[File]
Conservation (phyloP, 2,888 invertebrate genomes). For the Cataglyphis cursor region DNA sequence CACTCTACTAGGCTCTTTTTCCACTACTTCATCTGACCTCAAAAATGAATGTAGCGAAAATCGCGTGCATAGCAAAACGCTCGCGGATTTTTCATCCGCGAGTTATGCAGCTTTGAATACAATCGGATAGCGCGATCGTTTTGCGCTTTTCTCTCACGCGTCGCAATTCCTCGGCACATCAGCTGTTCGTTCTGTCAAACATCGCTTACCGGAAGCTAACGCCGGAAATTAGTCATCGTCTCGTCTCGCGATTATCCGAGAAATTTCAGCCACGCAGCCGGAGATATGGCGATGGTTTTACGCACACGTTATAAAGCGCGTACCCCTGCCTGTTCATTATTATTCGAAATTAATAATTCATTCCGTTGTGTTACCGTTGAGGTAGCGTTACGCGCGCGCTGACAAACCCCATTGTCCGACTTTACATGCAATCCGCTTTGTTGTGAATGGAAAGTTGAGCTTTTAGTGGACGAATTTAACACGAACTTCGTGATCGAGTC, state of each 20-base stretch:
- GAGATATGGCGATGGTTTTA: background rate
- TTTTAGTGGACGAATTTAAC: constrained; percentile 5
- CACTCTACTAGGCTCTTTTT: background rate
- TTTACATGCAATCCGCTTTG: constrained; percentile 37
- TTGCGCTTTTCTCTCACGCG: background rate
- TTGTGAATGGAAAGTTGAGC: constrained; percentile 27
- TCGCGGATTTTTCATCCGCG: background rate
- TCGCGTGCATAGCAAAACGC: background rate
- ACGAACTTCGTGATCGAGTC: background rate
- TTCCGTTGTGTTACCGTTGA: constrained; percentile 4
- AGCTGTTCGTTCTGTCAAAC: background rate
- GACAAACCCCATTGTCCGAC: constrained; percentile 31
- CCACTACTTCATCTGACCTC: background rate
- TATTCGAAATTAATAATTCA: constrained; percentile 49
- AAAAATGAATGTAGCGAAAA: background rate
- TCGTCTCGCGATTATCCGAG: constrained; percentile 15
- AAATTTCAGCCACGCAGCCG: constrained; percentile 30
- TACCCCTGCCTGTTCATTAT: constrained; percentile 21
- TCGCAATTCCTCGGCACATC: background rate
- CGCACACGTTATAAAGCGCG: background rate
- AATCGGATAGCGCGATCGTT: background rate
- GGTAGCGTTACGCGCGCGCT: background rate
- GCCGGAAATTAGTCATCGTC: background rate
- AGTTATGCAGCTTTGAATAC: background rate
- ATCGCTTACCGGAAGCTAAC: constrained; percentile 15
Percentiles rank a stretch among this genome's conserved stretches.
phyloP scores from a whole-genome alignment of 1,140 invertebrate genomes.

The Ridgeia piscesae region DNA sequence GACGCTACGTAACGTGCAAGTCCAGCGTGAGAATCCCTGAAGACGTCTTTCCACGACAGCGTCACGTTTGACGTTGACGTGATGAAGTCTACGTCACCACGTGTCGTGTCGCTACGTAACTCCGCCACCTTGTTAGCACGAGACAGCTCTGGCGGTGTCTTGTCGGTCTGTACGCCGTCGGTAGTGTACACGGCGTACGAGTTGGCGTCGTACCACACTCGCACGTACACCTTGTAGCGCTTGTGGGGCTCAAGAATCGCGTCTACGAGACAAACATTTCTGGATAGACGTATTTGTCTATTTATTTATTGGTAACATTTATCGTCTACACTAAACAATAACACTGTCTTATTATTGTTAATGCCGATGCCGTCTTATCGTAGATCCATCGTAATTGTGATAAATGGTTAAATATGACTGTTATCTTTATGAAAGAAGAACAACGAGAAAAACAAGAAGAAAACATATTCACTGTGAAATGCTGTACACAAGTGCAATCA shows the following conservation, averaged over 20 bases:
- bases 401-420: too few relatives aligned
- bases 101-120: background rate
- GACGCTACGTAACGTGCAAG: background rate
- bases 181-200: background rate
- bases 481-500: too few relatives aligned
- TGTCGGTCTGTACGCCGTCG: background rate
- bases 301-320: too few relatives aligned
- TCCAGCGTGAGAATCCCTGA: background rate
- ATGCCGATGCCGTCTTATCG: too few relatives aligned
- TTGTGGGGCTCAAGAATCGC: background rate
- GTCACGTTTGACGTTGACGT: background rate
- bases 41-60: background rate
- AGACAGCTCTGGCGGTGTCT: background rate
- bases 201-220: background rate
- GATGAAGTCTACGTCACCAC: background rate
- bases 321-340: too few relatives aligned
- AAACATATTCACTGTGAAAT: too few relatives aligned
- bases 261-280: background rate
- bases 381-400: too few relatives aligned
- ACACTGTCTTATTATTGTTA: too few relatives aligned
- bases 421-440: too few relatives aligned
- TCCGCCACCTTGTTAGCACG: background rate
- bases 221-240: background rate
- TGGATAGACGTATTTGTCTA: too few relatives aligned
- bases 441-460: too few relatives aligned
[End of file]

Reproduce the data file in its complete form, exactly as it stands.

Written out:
Conservation (phyloP, 2,888 invertebrate genomes). For the Cataglyphis cursor region DNA sequence CACTCTACTAGGCTCTTTTTCCACTACTTCATCTGACCTCAAAAATGAATGTAGCGAAAATCGCGTGCATAGCAAAACGCTCGCGGATTTTTCATCCGCGAGTTATGCAGCTTTGAATACAATCGGATAGCGCGATCGTTTTGCGCTTTTCTCTCACGCGTCGCAATTCCTCGGCACATCAGCTGTTCGTTCTGTCAAACATCGCTTACCGGAAGCTAACGCCGGAAATTAGTCATCGTCTCGTCTCGCGATTATCCGAGAAATTTCAGCCACGCAGCCGGAGATATGGCGATGGTTTTACGCACACGTTATAAAGCGCGTACCCCTGCCTGTTCATTATTATTCGAAATTAATAATTCATTCCGTTGTGTTACCGTTGAGGTAGCGTTACGCGCGCGCTGACAAACCCCATTGTCCGACTTTACATGCAATCCGCTTTGTTGTGAATGGAAAGTTGAGCTTTTAGTGGACGAATTTAACACGAACTTCGTGATCGAGTC, state of each 20-base stretch:
- GAGATATGGCGATGGTTTTA: background rate
- TTTTAGTGGACGAATTTAAC: constrained; percentile 5
- CACTCTACTAGGCTCTTTTT: background rate
- TTTACATGCAATCCGCTTTG: constrained; percentile 37
- TTGCGCTTTTCTCTCACGCG: background rate
- TTGTGAATGGAAAGTTGAGC: constrained; percentile 27
- TCGCGGATTTTTCATCCGCG: background rate
- TCGCGTGCATAGCAAAACGC: background rate
- ACGAACTTCGTGATCGAGTC: background rate
- TTCCGTTGTGTTACCGTTGA: constrained; percentile 4
- AGCTGTTCGTTCTGTCAAAC: background rate
- GACAAACCCCATTGTCCGAC: constrained; percentile 31
- CCACTACTTCATCTGACCTC: background rate
- TATTCGAAATTAATAATTCA: constrained; percentile 49
- AAAAATGAATGTAGCGAAAA: background rate
- TCGTCTCGCGATTATCCGAG: constrained; percentile 15
- AAATTTCAGCCACGCAGCCG: constrained; percentile 30
- TACCCCTGCCTGTTCATTAT: constrained; percentile 21
- TCGCAATTCCTCGGCACATC: background rate
- CGCACACGTTATAAAGCGCG: background rate
- AATCGGATAGCGCGATCGTT: background rate
- GGTAGCGTTACGCGCGCGCT: background rate
- GCCGGAAATTAGTCATCGTC: background rate
- AGTTATGCAGCTTTGAATAC: background rate
- ATCGCTTACCGGAAGCTAAC: constrained; percentile 15
Percentiles rank a stretch among this genome's conserved stretches.
phyloP scores from a whole-genome alignment of 1,140 invertebrate genomes.

The Ridgeia piscesae region DNA sequence GACGCTACGTAACGTGCAAGTCCAGCGTGAGAATCCCTGAAGACGTCTTTCCACGACAGCGTCACGTTTGACGTTGACGTGATGAAGTCTACGTCACCACGTGTCGTGTCGCTACGTAACTCCGCCACCTTGTTAGCACGAGACAGCTCTGGCGGTGTCTTGTCGGTCTGTACGCCGTCGGTAGTGTACACGGCGTACGAGTTGGCGTCGTACCACACTCGCACGTACACCTTGTAGCGCTTGTGGGGCTCAAGAATCGCGTCTACGAGACAAACATTTCTGGATAGACGTATTTGTCTATTTATTTATTGGTAACATTTATCGTCTACACTAAACAATAACACTGTCTTATTATTGTTAATGCCGATGCCGTCTTATCGTAGATCCATCGTAATTGTGATAAATGGTTAAATATGACTGTTATCTTTATGAAAGAAGAACAACGAGAAAAACAAGAAGAAAACATATTCACTGTGAAATGCTGTACACAAGTGCAATCA shows the following conservation, averaged over 20 bases:
- bases 401-420: too few relatives aligned
- bases 101-120: background rate
- GACGCTACGTAACGTGCAAG: background rate
- bases 181-200: background rate
- bases 481-500: too few relatives aligned
- TGTCGGTCTGTACGCCGTCG: background rate
- bases 301-320: too few relatives aligned
- TCCAGCGTGAGAATCCCTGA: background rate
- ATGCCGATGCCGTCTTATCG: too few relatives aligned
- TTGTGGGGCTCAAGAATCGC: background rate
- GTCACGTTTGACGTTGACGT: background rate
- bases 41-60: background rate
- AGACAGCTCTGGCGGTGTCT: background rate
- bases 201-220: background rate
- GATGAAGTCTACGTCACCAC: background rate
- bases 321-340: too few relatives aligned
- AAACATATTCACTGTGAAAT: too few relatives aligned
- bases 261-280: background rate
- bases 381-400: too few relatives aligned
- ACACTGTCTTATTATTGTTA: too few relatives aligned
- bases 421-440: too few relatives aligned
- TCCGCCACCTTGTTAGCACG: background rate
- bases 221-240: background rate
- TGGATAGACGTATTTGTCTA: too few relatives aligned
- bases 441-460: too few relatives aligned